It became clear from research in the 1970s and 1980’s that these local and transient variations in oxygen partial pressure regulate critical adaptive responses in both cells and tissues through changes in gene transcription.

These gene regulatory responses alter cellular metabolism and control fundamental development, regenerative and defense processes, including those as diverse as angiogenesis inflammation, and development.

This ability of animal cells to sense the different concentration of oxygen, and, as a result, re-wire their gene expression patterns, is essential for the survival of virtually all animals. The oxygen activated signaling pathways that are controlled by these pathways affect at least 300 genes belonging to a wide variety of regulatory networks. 

These molecular pathways pervade numerous physiological processes, ranging from organ development and metabolic homeostasis to tissue regeneration and immunity, and play important roles in many diseases, including cancer.

Oxygen and erythropoietin response

Any signaling pathway of profound importance to animal life all almost certainly turn out to involve numerous layers of fine-tuning and points of intersection with other molecular pathways. The oxygen response pathway is no exception. As expected, therefore, the molecular details of oxygen response regulation did not stop unfolding once the discoveries now awarded with the 2019 Noble prize had been made.

On the contrary, these key discoveries opened the field and led to an explosion of work that has uncovered an immense molecular complexity to the response to oxygen flux.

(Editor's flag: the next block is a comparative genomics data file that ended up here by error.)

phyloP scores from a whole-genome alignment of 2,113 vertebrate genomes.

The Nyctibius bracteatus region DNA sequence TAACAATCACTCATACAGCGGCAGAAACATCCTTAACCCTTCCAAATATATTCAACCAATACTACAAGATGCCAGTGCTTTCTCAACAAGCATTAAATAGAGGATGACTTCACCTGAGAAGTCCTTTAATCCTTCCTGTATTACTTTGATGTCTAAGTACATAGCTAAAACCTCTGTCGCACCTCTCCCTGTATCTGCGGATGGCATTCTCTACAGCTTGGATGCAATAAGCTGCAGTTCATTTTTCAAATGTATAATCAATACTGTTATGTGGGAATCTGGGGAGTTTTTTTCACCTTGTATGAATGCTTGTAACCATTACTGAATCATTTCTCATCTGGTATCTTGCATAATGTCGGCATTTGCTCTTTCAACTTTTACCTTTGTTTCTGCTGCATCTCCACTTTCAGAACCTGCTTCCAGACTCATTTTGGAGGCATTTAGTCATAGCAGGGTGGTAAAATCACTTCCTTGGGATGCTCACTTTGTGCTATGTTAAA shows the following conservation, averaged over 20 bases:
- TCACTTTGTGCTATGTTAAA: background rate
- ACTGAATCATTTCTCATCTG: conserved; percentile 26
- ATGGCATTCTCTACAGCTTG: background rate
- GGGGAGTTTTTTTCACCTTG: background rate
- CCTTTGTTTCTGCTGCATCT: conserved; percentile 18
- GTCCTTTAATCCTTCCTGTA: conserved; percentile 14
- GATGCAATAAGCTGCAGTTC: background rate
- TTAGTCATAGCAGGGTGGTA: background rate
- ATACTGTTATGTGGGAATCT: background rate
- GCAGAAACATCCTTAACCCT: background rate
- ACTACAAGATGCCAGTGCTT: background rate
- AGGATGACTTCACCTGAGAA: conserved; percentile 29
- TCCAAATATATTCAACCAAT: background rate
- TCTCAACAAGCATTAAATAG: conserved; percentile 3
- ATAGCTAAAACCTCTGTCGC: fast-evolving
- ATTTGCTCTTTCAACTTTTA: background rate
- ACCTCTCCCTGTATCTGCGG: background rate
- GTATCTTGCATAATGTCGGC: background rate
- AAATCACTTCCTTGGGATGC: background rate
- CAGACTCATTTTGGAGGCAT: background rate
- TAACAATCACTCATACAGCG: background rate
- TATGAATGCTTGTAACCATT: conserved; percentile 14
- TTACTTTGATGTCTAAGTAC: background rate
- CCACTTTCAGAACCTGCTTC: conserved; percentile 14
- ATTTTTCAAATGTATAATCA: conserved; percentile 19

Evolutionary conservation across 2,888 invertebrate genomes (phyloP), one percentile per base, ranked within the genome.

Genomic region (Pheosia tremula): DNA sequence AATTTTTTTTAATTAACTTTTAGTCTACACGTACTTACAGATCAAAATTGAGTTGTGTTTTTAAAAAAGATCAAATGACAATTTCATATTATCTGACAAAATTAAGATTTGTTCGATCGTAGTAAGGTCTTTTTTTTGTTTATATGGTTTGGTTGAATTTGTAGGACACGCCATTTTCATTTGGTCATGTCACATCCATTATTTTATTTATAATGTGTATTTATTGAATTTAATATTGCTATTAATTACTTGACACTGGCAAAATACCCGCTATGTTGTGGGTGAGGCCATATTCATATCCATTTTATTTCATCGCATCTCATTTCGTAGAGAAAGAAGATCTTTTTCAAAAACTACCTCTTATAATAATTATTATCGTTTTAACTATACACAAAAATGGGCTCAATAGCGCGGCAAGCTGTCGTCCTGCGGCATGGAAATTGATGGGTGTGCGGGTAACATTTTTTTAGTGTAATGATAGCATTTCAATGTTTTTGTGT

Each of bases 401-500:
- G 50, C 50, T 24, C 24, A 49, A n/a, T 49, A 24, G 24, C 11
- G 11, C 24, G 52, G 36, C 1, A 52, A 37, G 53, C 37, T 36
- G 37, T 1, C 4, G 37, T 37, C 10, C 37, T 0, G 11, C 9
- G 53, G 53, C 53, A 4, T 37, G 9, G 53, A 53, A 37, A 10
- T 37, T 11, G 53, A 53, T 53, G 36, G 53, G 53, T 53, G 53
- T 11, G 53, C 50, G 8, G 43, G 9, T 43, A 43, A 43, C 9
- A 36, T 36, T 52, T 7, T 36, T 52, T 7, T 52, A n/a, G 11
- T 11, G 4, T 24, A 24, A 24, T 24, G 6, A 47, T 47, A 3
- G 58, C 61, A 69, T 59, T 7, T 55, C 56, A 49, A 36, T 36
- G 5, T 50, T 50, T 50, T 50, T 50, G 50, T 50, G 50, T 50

Oxygen at Centerstage

Oxygen, with the formula O2, makes up about one-fifth of Earth’s atmosphere. Oxygen is essential for animal life: it is used by the mitochondria present in virtually all animal cells in order to convert food into useful energy. Otto Warburg, the recipient of the 1931 Noble Prize in Physiology or Medicine, revealed that this conversion is an enzymatic process.

Rapid adaption to low oxygen level (hypoxia)

In addition to the carotid body-controlled rapid adaption to low oxygen levels (hypoxia), there are other fundamental physiological adaptions. As a key physiological response to hypoxia is the rise in levels of the hormone erythropoietin (EPO), which leads to increased production of red blood cells (erythropoiesis). 

The importance of hormonal control of erythropoiesis was already known at the beginning of the 20th century, but how this process was itself controlled by O2 remained a mystery.

Gregg Semenza studies the EPO gene and how it is regulated by varying oxygen levels. By using gene-modified mice, specific segments located next to the EPO gene were shown to mediate the response to hypoxia.

 Sir peter Radcliffe also studies O2-dependent regulation of the EPO gene, and both research groups found the oxygen sensing mechanism was present in virtually all tissues, not only in the kidney cells where EPO is normally produced. These were important findings showing that the mechanism was general and functional in many different cell types.